from morn till dark
He’s bound to cut up rusty; it would
make an angel nark!

Unless a change is brought about I’ll
give the game a break,
Because, you see, they’ll kill us with
the speeches that they make!
Why don’t they bottle up their gab,
just let ’em get to work
They ought to leave our chaps alone
and try it on a Turk!

When we left old Gilgandra we were fit
for anything,
Because we love our Empire, and be-
cause we love our King,
But since we’ve got along the road that
leads to Coogee Beach,
We’ve grown to hate the thoughts of
men who want to make a speech.

So Mister Mayor, if you please, don’t
take us in and talk,
Just mind that we are tired, for
we’ve had a weary walk,
Just give us each a hand grip; there
is not a bettor way
To let a fellow understand the words
you’d like to say.

Yours truly, DOUBLE O SIX.
Gilgandra Troop,
On the Wallaby,
Millthorpe, Monday.’

Click here to view the article on Trove: http://nla.gov.au/nla.news-article111234721

 

Final Parade and Inspection

Transcription of an article titled ‘The “Coo-ees” to Parade’ in The Farmer and Settler, 7 March, 1916, p. 3.

‘THE “COO-EES” TO PARADE
The “15th of the 13th.”

The Gilgandra “Coo-ees,” who made history last year by marching “from the sunset to the sea,” have nearly finished their period of training at Liverpool, and will soon be on the troopship en route for the seat of war. Some have already sailed as a part of the 14th reinforcements for the 13th Battalion, some are in the Light Horse, and in the Artillery, others, again, have entered the non-coms. school ; but the bulk of the original “Coo-ees” are still in the infantry. Of the 270 men that marched in to Liverpool camp, 220 are still with the force — a good percentage.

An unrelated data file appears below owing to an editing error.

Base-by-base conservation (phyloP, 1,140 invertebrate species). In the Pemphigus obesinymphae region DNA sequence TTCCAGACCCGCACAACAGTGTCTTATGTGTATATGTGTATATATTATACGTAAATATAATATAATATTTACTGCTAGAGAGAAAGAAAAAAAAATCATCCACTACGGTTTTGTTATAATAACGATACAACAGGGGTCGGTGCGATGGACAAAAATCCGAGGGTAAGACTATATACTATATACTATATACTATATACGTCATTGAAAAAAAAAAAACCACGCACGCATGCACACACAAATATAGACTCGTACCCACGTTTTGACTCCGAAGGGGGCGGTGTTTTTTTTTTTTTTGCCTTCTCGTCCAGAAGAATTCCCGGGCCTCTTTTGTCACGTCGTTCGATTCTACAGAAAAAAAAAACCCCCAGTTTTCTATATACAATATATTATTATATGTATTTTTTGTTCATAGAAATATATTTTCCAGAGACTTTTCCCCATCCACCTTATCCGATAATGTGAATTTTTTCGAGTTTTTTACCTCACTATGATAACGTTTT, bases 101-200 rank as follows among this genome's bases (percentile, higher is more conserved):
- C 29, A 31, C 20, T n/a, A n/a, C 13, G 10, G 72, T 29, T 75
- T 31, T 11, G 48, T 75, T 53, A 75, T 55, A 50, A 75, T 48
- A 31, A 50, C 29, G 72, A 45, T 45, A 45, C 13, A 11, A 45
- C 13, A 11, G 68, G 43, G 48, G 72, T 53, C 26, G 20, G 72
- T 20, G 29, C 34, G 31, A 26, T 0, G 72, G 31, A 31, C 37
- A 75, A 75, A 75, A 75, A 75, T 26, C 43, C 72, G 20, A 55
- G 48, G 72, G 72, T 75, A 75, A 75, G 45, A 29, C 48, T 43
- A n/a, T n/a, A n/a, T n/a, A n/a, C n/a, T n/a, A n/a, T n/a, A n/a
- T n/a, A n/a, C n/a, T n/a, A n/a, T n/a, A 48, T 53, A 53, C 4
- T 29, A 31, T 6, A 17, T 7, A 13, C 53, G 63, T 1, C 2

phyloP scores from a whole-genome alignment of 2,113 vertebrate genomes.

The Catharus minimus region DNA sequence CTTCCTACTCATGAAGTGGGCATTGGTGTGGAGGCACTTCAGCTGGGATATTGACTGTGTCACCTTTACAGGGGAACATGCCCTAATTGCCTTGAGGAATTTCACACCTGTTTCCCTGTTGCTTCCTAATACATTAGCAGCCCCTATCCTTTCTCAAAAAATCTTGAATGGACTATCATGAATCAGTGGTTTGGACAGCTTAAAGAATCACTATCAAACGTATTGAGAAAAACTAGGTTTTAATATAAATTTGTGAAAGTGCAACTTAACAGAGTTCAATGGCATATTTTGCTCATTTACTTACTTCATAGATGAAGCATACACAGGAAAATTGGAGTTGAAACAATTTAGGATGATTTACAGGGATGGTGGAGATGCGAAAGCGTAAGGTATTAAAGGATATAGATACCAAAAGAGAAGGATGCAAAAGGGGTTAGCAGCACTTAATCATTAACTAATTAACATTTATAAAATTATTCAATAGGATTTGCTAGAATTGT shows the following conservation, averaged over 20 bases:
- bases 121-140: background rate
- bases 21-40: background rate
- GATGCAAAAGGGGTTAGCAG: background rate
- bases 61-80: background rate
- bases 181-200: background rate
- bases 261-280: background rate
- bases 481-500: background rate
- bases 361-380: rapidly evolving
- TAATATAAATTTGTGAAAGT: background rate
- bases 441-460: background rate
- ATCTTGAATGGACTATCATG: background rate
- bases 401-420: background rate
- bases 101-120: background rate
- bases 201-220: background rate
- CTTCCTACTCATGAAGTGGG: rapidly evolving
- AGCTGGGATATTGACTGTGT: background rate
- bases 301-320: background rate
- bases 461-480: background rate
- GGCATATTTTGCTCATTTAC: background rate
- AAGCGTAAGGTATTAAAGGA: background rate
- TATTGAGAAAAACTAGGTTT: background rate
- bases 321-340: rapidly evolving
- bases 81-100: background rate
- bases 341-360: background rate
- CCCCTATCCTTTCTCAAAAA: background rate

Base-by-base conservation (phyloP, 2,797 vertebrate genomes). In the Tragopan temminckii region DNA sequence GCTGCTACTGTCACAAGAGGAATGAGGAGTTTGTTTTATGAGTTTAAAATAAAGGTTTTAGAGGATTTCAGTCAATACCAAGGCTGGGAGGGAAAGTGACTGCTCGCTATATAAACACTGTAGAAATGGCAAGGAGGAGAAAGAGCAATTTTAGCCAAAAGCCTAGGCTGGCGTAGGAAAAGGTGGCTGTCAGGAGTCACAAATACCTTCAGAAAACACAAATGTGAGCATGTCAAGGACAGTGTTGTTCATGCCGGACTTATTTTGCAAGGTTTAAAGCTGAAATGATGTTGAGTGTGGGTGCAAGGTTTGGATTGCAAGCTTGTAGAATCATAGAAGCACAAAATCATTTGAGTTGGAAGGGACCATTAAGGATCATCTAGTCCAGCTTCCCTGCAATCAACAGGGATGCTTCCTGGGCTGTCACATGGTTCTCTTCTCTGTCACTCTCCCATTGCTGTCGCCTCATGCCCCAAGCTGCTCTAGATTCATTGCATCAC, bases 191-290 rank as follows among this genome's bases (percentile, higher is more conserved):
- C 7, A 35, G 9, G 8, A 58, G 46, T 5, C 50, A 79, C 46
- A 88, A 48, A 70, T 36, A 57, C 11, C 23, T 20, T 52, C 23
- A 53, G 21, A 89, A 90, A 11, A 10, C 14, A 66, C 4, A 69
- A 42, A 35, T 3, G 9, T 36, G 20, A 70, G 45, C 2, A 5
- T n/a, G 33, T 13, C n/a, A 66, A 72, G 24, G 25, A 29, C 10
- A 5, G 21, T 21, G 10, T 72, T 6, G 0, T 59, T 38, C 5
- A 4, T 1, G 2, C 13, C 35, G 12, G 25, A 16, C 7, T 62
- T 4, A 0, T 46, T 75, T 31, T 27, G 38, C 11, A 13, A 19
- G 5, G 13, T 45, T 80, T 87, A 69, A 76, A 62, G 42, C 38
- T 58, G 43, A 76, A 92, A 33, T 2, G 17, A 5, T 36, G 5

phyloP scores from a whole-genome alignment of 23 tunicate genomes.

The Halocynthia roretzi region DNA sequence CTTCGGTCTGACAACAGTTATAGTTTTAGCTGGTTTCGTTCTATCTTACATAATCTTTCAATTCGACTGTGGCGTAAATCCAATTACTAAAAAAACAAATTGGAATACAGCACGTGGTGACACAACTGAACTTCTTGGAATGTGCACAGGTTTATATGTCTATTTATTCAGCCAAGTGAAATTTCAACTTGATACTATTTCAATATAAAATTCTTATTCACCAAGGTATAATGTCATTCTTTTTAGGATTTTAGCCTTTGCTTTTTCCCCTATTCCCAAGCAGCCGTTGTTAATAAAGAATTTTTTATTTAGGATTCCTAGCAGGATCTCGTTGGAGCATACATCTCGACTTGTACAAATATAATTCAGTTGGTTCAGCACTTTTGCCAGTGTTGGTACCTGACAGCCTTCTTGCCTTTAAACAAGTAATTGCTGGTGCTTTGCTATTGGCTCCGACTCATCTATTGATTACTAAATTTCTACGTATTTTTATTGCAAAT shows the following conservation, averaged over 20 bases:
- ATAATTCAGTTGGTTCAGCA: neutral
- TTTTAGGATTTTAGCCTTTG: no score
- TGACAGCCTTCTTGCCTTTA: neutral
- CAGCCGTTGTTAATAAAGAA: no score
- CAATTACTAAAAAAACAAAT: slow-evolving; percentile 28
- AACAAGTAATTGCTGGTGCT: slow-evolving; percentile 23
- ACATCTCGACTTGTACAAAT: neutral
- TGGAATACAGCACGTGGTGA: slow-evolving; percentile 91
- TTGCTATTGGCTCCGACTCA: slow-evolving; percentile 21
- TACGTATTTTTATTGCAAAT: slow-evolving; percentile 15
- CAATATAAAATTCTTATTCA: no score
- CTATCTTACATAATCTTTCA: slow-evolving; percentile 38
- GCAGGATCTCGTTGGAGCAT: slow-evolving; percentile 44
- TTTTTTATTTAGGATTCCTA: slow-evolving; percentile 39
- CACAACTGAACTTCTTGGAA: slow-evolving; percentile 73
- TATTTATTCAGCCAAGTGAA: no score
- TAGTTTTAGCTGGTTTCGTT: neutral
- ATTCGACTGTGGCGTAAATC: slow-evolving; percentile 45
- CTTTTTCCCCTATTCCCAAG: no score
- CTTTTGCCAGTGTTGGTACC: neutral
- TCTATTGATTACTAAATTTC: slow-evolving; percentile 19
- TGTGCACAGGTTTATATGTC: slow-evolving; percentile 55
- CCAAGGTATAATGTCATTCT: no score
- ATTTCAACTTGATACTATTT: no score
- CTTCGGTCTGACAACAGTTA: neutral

The “Coo-ees” are known in official circles as the 15th Reinforcements to the 13th Battalion, and they will parade for inspection in Sydney today as a part of a battalion that has become famous on account of its glorious deeds at the front. The “Coo-ees” arc proud to belong to it, and are determined to add to its good name.’

Click here to access the article on Trove: http://nla.gov.au/nla.news-article116666873

Transcription of an article titled ‘Reinforcements’ in The Sydney Morning Herald, 8 March, 1916, p. 13.

‘REINFORCEMENTS.
INSPECTED BY THE STATE GOVERNOR.
A SPLENDID SHOWING.